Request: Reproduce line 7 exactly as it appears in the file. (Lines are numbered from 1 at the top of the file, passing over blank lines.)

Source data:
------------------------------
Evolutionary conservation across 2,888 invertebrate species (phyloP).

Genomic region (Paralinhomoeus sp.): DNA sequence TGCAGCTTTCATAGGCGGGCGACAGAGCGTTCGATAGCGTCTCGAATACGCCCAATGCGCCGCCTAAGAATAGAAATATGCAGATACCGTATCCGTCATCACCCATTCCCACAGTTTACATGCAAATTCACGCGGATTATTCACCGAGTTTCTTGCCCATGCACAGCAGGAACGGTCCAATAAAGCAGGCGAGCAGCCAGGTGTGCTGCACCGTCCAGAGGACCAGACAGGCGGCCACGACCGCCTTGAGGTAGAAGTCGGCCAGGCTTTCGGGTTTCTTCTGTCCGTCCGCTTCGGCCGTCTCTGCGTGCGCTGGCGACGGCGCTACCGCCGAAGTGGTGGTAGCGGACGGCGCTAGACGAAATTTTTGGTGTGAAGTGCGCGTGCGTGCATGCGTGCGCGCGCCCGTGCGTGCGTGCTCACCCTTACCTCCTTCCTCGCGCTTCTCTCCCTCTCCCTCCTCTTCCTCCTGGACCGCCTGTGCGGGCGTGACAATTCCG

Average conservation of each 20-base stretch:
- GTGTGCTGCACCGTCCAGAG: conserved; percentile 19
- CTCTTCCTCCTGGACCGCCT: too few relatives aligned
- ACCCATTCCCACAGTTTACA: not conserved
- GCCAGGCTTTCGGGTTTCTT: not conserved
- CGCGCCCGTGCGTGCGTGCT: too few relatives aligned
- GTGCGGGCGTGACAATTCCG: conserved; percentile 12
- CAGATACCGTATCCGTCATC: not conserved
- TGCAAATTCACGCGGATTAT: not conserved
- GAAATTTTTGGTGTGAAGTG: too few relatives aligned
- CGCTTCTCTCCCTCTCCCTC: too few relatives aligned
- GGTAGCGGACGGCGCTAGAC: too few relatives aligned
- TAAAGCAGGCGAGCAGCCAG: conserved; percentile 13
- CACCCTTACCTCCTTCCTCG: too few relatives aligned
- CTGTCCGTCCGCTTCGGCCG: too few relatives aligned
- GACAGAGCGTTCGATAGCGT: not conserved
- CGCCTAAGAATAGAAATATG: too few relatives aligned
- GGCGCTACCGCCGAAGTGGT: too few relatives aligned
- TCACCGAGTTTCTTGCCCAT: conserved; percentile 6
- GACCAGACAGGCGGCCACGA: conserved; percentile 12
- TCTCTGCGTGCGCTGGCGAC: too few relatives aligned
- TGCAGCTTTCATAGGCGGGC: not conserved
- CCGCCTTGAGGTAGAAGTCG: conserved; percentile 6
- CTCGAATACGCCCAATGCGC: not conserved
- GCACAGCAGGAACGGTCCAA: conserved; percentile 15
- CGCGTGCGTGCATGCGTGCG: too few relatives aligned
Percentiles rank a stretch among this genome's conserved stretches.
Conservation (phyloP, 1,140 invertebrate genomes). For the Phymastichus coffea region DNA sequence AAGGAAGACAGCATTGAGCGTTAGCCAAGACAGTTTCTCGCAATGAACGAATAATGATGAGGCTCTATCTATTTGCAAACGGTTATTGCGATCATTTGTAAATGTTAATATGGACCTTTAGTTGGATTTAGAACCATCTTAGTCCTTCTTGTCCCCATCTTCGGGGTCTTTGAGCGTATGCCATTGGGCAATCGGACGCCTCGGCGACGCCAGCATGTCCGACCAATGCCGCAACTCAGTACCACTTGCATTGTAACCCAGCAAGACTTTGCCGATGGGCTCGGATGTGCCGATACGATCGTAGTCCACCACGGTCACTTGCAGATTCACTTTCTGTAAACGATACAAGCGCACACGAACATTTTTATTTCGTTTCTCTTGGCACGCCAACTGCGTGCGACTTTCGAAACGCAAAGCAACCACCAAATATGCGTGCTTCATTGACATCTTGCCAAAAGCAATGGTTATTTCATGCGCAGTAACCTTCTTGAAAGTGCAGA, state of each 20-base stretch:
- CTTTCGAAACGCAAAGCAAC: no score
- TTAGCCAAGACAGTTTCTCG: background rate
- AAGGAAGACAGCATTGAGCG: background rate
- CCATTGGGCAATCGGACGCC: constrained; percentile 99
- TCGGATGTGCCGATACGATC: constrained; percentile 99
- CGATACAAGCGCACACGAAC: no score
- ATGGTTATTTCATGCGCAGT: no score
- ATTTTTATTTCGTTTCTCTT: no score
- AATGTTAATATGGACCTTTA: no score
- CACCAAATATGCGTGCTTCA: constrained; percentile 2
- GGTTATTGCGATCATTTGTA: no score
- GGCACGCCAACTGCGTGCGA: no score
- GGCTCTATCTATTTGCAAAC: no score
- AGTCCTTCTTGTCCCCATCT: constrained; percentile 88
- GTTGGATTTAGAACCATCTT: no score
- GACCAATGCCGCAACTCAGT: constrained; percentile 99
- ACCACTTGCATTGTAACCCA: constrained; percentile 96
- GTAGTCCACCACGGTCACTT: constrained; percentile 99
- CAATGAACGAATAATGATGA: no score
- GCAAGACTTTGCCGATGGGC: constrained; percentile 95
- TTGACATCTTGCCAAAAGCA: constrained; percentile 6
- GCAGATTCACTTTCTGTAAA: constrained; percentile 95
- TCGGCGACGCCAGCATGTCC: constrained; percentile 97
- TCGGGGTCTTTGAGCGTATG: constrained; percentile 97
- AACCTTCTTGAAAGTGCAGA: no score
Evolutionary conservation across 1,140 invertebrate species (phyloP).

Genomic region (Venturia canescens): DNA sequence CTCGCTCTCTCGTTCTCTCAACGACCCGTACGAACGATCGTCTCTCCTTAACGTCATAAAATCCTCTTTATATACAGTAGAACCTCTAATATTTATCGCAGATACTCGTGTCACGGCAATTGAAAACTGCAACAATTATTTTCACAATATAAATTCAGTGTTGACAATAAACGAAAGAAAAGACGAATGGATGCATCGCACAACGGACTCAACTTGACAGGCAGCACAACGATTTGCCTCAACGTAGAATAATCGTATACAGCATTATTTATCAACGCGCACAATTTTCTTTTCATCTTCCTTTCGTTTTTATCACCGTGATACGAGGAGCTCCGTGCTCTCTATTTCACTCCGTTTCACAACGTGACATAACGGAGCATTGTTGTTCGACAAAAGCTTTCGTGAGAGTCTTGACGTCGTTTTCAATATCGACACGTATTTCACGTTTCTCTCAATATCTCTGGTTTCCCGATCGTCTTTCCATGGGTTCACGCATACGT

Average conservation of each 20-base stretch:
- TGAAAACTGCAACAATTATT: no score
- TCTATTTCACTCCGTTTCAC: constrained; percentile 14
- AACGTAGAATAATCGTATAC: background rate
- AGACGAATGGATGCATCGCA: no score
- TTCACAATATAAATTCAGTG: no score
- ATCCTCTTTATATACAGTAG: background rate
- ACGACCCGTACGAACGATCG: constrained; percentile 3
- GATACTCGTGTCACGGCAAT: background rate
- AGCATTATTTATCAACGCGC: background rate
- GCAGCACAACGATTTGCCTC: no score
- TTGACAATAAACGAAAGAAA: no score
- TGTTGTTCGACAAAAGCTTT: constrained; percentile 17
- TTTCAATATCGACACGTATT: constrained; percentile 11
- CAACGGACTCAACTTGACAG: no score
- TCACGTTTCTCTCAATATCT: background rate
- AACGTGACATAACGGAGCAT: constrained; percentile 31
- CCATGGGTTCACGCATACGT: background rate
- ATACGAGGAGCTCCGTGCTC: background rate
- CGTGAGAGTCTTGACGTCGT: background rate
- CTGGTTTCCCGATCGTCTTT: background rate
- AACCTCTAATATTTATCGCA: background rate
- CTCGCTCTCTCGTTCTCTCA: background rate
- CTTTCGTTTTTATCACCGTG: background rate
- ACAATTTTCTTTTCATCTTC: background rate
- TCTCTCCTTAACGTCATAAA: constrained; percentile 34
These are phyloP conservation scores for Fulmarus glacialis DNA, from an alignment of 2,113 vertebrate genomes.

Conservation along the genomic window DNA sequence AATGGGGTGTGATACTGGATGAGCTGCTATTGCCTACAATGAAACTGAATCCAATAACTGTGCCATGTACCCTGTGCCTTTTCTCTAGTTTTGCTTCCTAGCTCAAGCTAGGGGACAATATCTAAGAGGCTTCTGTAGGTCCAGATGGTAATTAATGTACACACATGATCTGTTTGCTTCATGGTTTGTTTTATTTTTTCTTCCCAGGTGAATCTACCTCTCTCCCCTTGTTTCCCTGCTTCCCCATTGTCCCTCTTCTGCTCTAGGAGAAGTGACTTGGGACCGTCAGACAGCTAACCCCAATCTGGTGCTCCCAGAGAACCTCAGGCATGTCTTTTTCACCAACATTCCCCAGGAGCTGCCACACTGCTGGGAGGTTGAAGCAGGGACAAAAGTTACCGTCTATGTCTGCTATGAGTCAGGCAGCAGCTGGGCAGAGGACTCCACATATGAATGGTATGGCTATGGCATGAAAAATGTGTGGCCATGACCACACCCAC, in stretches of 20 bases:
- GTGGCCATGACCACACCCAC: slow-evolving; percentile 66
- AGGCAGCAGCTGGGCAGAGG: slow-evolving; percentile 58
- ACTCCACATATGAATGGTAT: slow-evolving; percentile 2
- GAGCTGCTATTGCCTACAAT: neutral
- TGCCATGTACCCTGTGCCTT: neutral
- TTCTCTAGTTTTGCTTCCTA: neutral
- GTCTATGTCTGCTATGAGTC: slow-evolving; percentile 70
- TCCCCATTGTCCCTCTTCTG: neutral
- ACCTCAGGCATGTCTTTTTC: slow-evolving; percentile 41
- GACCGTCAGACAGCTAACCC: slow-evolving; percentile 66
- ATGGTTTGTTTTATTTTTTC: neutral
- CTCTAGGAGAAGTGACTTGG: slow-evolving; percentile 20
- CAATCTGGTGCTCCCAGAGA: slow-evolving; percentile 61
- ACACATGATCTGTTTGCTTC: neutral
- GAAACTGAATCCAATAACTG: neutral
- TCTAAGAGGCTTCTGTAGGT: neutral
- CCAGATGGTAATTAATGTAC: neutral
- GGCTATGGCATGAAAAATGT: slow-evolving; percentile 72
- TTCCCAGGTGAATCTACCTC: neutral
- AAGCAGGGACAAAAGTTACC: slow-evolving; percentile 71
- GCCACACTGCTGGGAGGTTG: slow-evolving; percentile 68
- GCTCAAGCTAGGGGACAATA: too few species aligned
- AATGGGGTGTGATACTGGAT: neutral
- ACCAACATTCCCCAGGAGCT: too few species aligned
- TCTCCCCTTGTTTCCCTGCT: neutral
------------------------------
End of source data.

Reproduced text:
- GCCAGGCTTTCGGGTTTCTT: not conserved